Sometimes the past has a lot to teach us. Scientists have recently learned more about human immunodeficiency virus (HIV) by studying the evolution of an anti-viral protein that dates back 400 million years and first arose with life in the sea. Investigators from Western University in Ontario wanted to know more about the origins of HERC5, a protein that was recently proposed to be an inhibitor of HIV. Reporting in the Journal of Virology, a team led by Stephen Barr, Ph.D., assistant professor at Western's Schulich School of Medicine & Dentistry showed that the gene first came about in fish and has been running an evolutionary race against viruses ever since.
The researchers, featured in the video above, found that a battle that played out over millions of years created genes that could make complex defenses to protect against the viral threat. That only made the viruses themselves adapt and evolve to evade those defenses.
With sequencing tools, the team determined that a coelacanth, a 400 million-year-old fish, carried a HERC5 gene that can easily disrupt SIV, simian immunodeficiency virus, the primate version of HIV. The protein cannot block HIV, unfortunately.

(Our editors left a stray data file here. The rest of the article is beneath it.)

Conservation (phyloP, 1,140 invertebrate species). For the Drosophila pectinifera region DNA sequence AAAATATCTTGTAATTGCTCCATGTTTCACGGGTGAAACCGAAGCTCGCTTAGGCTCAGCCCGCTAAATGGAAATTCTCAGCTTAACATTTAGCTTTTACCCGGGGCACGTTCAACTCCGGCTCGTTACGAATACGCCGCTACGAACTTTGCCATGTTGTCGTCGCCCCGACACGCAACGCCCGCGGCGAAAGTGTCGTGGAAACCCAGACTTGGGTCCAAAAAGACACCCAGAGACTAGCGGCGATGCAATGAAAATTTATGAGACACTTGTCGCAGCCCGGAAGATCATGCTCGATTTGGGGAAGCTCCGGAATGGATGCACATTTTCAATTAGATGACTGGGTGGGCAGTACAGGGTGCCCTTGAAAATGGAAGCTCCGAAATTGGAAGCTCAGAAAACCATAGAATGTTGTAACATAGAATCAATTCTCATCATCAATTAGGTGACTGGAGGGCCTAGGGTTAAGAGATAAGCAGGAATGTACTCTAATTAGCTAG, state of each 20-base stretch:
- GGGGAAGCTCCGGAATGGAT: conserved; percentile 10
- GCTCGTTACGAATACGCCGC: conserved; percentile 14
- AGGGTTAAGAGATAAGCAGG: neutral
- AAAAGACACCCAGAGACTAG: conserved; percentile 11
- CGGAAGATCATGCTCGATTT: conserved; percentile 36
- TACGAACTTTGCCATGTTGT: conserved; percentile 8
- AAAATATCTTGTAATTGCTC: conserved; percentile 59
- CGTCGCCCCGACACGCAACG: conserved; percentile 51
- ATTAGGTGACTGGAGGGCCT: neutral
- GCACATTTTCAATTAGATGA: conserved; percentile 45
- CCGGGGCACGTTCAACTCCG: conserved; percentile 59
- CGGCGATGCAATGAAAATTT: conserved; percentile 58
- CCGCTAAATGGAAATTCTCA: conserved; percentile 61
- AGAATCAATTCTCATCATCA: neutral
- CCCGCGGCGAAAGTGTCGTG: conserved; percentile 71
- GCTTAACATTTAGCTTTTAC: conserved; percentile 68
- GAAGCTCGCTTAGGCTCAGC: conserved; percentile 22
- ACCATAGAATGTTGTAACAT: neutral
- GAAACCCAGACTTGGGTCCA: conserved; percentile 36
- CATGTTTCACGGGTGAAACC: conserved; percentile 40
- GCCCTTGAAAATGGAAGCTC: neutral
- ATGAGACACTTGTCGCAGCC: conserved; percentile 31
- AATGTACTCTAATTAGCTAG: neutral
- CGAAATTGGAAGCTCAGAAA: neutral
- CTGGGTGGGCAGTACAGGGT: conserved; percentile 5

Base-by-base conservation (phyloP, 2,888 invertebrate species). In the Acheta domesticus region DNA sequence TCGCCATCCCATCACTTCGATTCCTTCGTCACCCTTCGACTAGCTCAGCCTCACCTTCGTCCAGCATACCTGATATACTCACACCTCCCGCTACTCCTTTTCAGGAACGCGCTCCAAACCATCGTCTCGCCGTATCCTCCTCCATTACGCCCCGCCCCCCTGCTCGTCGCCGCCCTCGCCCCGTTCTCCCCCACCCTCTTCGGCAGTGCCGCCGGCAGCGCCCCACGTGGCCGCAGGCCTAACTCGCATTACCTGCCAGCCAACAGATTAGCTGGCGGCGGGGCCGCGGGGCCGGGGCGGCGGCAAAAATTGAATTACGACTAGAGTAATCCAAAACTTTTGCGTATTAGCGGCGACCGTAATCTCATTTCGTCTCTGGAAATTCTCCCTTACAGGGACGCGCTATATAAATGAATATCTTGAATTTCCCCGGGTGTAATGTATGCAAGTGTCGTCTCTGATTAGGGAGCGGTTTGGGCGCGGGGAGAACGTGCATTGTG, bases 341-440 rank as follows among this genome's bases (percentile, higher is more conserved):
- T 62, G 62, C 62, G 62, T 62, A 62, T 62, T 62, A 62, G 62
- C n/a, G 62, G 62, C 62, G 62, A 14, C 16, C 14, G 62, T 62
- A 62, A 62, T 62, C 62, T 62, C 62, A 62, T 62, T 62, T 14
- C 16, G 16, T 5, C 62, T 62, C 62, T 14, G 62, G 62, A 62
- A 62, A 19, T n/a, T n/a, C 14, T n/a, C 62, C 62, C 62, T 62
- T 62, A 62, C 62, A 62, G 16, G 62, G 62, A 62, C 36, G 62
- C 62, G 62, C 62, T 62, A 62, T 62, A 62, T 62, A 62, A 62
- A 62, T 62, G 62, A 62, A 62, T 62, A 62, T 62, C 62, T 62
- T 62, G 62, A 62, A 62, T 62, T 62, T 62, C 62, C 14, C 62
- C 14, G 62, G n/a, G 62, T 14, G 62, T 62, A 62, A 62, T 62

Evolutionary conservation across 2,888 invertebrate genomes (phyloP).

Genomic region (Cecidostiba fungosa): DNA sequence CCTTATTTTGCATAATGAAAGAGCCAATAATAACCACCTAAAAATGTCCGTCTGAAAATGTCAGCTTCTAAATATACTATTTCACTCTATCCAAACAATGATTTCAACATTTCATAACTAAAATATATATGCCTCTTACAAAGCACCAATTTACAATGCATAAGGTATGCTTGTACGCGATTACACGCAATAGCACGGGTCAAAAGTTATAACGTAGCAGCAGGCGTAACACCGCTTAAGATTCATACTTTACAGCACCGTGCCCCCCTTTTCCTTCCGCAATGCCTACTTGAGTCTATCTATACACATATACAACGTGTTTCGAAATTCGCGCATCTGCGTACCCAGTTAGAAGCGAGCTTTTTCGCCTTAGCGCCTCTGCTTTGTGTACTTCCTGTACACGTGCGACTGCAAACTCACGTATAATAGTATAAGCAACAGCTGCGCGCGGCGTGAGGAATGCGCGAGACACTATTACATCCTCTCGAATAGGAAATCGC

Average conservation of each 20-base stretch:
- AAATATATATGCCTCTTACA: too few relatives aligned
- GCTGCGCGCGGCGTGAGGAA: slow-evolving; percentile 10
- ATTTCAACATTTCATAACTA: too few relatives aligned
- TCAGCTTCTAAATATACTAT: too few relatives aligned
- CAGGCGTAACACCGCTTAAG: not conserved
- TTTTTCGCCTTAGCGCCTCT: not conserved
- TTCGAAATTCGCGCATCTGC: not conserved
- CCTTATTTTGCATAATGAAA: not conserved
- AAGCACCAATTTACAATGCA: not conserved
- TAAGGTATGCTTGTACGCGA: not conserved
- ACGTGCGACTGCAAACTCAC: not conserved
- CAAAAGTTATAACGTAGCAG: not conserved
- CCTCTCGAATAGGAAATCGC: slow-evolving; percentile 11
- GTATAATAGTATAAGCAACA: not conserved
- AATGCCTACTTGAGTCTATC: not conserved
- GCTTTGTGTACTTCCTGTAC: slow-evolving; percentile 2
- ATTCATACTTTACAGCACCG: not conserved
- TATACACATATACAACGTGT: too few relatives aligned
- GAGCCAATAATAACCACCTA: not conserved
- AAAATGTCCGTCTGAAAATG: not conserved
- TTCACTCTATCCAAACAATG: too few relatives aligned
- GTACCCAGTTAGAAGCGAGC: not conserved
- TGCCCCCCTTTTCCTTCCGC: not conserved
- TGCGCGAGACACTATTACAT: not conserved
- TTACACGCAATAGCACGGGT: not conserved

"Of course HIV and these modern-day viruses that we study aren't present in fish, but ancient versions of them are. So what we assume is that as these ancient retroviruses wreaked havoc on marine life, their immune systems had to develop a defense," Barr said. "We think that one of those defenses is the HERC family. As retroviruses evolved, eventually giving rise to HIV, different variants of HERC genes emerged to combat these infections."
It’s possible that all of those years spent changing and developing evasive maneuvers also enabled viruses to get better at jumping the species barrier. Some such zoonotic diseases also increase in virulence when they jump.
"By learning the big picture and identifying all the different proteins that can make up this defense against viruses, we can develop a more global approach to advance antiviral drugs. Our future goal is to discover the mechanisms that viruses use to inactivate HERCs and other similar antiviral proteins so that we can exploit this knowledge for the development of novel antiviral drugs," said Barr.